Story and photos by Brian Earnest
Buick came out with its hot Gran Sport package for 1965 as its first foray into the exploding muscle car segment. Ironically, Oleg Shmuylovskiy wound up with a ’65 GS because he wanted something civil and subdued.
One man’s muscle machine is sometimes another man’s family cruiser — perhaps that was part of the secret to the Skylark Gran Sport’s success. It could fill many roles well, and was a darn nice car no matter how you sliced it.
Shmuylovskiy, a resident of Round Lake, Ill., found that out after he had to get rid of his 1967 Chevelle because his wife wasn’t fond of its personality and manners. “She stopped coming for rides in it with me, and she got kind of quiet it about it,” Shmuylovskiy says. “I said, ‘What’s wrong, you don’t like the car anymore?’ She said, ‘Well it’s loud, it’s fast and it’s a stick shift.’ And I said, ‘What does that have to do with it?’ She said watching me shift all the time was freaking her out and she didn’t like it.
“Long story short, I said, ‘What would you prefer we have?’ Because I wanted to spend Sundays driving the car, and she said, ‘I want something quiet and something automatic and, of course, a convertible.’ So here is my 1965 Skylark Gran Sport convertible.”
Indeed, the Illinois couple has found a lot to love in the classy, muscular Buick droptop. So far, it has been the perfect weekend getaway and joyride car — which is exactly what Oleg had in mind when he tracked the car down in Atlanta, Ga. “The gentleman I got this from was a Buick collector. He had a warehouse with about 50, 60 of them,” he said. “I was looking for GM. It was just something that caught my eye. I did some research into what the GS was about and what the Buick brought to the table at the time.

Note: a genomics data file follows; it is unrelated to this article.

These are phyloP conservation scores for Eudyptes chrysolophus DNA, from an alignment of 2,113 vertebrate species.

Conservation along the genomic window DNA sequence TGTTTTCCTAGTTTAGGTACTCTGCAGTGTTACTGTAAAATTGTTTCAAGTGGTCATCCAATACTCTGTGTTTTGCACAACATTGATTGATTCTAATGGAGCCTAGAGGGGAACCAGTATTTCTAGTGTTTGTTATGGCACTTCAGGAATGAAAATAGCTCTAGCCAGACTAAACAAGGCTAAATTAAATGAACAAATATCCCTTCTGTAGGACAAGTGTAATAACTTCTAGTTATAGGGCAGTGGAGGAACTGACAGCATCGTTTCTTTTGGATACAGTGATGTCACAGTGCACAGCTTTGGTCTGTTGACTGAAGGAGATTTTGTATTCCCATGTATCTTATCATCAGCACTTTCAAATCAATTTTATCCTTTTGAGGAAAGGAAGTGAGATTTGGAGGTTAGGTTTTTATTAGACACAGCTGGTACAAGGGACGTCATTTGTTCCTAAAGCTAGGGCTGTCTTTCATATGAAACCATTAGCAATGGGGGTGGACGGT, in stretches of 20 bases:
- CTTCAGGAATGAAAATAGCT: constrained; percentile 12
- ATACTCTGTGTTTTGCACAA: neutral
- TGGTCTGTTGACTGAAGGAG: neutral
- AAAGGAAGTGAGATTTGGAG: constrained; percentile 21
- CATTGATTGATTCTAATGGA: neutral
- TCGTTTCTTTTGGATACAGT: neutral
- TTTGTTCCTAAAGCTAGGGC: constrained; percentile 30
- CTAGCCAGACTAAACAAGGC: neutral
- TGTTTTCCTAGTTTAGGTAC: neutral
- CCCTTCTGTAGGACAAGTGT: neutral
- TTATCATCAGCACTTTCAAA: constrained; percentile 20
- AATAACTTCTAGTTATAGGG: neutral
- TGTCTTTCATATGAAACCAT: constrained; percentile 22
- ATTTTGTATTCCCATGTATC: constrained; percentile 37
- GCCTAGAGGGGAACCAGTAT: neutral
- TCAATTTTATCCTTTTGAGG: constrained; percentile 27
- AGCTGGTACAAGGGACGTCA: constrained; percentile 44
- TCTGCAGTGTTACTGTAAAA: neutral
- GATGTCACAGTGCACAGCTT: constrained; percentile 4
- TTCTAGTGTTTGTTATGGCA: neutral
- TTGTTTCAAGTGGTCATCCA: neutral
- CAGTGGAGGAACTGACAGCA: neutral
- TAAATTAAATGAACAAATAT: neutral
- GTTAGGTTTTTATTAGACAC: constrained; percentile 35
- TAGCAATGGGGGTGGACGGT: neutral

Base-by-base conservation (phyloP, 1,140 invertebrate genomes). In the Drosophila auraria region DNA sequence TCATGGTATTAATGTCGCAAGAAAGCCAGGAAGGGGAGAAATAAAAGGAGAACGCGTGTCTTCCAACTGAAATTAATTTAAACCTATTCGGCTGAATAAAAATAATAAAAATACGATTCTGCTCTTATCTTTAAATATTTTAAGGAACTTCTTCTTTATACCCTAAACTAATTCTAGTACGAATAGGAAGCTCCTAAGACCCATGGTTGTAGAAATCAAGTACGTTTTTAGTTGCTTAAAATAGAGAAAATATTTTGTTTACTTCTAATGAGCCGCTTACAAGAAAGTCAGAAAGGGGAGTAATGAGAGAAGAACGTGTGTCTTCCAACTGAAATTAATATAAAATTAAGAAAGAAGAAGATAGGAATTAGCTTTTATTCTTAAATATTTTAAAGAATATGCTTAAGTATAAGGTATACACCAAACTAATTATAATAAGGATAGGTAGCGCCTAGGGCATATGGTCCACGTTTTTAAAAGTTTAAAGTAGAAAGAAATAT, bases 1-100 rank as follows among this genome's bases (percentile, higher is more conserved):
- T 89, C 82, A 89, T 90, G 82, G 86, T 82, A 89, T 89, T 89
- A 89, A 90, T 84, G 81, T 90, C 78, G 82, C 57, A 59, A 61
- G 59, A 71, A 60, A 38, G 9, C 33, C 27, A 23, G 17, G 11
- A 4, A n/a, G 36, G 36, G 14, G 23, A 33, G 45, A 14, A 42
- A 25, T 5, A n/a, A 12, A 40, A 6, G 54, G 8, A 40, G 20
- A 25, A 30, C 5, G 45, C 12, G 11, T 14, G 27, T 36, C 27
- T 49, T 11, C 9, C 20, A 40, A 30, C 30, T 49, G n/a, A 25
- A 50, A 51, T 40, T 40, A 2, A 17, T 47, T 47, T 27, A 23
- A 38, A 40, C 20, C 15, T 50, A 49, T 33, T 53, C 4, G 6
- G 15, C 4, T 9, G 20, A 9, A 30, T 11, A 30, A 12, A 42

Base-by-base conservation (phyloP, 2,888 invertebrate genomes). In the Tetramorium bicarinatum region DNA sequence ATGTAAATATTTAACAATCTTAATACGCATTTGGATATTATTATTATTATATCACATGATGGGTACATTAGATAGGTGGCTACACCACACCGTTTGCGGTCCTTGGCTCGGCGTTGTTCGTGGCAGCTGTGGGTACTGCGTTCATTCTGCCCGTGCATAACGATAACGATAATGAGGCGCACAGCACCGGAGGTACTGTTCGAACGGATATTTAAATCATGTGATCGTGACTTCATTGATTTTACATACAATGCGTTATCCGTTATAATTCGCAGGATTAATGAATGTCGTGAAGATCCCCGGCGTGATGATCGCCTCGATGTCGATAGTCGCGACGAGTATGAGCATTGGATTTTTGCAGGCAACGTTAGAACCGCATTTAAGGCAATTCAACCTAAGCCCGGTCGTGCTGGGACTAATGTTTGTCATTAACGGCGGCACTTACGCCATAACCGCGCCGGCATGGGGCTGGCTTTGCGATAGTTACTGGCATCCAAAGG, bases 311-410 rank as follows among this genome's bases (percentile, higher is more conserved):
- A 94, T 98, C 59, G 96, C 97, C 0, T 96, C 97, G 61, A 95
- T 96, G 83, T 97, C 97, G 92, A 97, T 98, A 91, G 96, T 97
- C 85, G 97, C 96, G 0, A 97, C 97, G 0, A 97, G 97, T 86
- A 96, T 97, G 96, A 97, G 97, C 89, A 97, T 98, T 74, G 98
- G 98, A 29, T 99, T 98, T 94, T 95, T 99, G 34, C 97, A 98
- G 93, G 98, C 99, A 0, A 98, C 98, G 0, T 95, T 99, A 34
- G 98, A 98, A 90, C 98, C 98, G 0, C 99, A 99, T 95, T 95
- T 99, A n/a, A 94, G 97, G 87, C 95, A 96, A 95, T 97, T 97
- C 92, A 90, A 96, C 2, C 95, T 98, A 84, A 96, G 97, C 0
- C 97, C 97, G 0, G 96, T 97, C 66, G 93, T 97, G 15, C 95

“Probably about 40 days later I sent him the check and he sent me the car. I did my due diligence. I paid someone to go and inspect it. He was very nice and drove the car and put the car up on a lift and gave me some video and some pictures. I could tell how nice the car was.”
According to the extensive paperwork Shmuylovskiy got with the car, the GS was originally bought by a dentist, then sold to another man who owned it from 1969 until 2007. From there it went to a restorer who did a meticulous frame-off rebuild on the car, then later sold via auction it to the Atlanta collector.
“It’s actually a four-owner car,” Shmuylovskiy said. “The previous owner had it for about eight years, but it just sat in his collection. He hardly touched it. But I suppose when you have 50 or 60 cars, it’s hard to use them all.”
Shmuylovskiy took delivery of the car on a snowy January day, but admits he didn’t begin to fully appreciate the big Buick for several months until he was able to get it out in the sunlight and get a look at the gorgeous green metalflake. “I think the first week of April the weather turned nicer and I drove it down to a gas station and the sun came out and I realized that in the sun it is one of those cars that looks very special,” he said. “It’s actually an original-color exterior and it has [original style] white interior and white top, exactly like it came from the factory in 1965 … The top is canvas now instead of vinyl, so it’s a little nicer. They didn’t offer that at the time, but it’s the correct color combination.”
Owners like Shmuylovskiy may be in love with the Gran Sport’s combination of looks, comfort and fun factor, but the GS package was actually Buick Division’s answer to the mid-1964 introduction of the Pontiac GTO, which jump-started the muscle car wars and had every manufacturer rushing to the drawing boards to conjure up something hip and fast.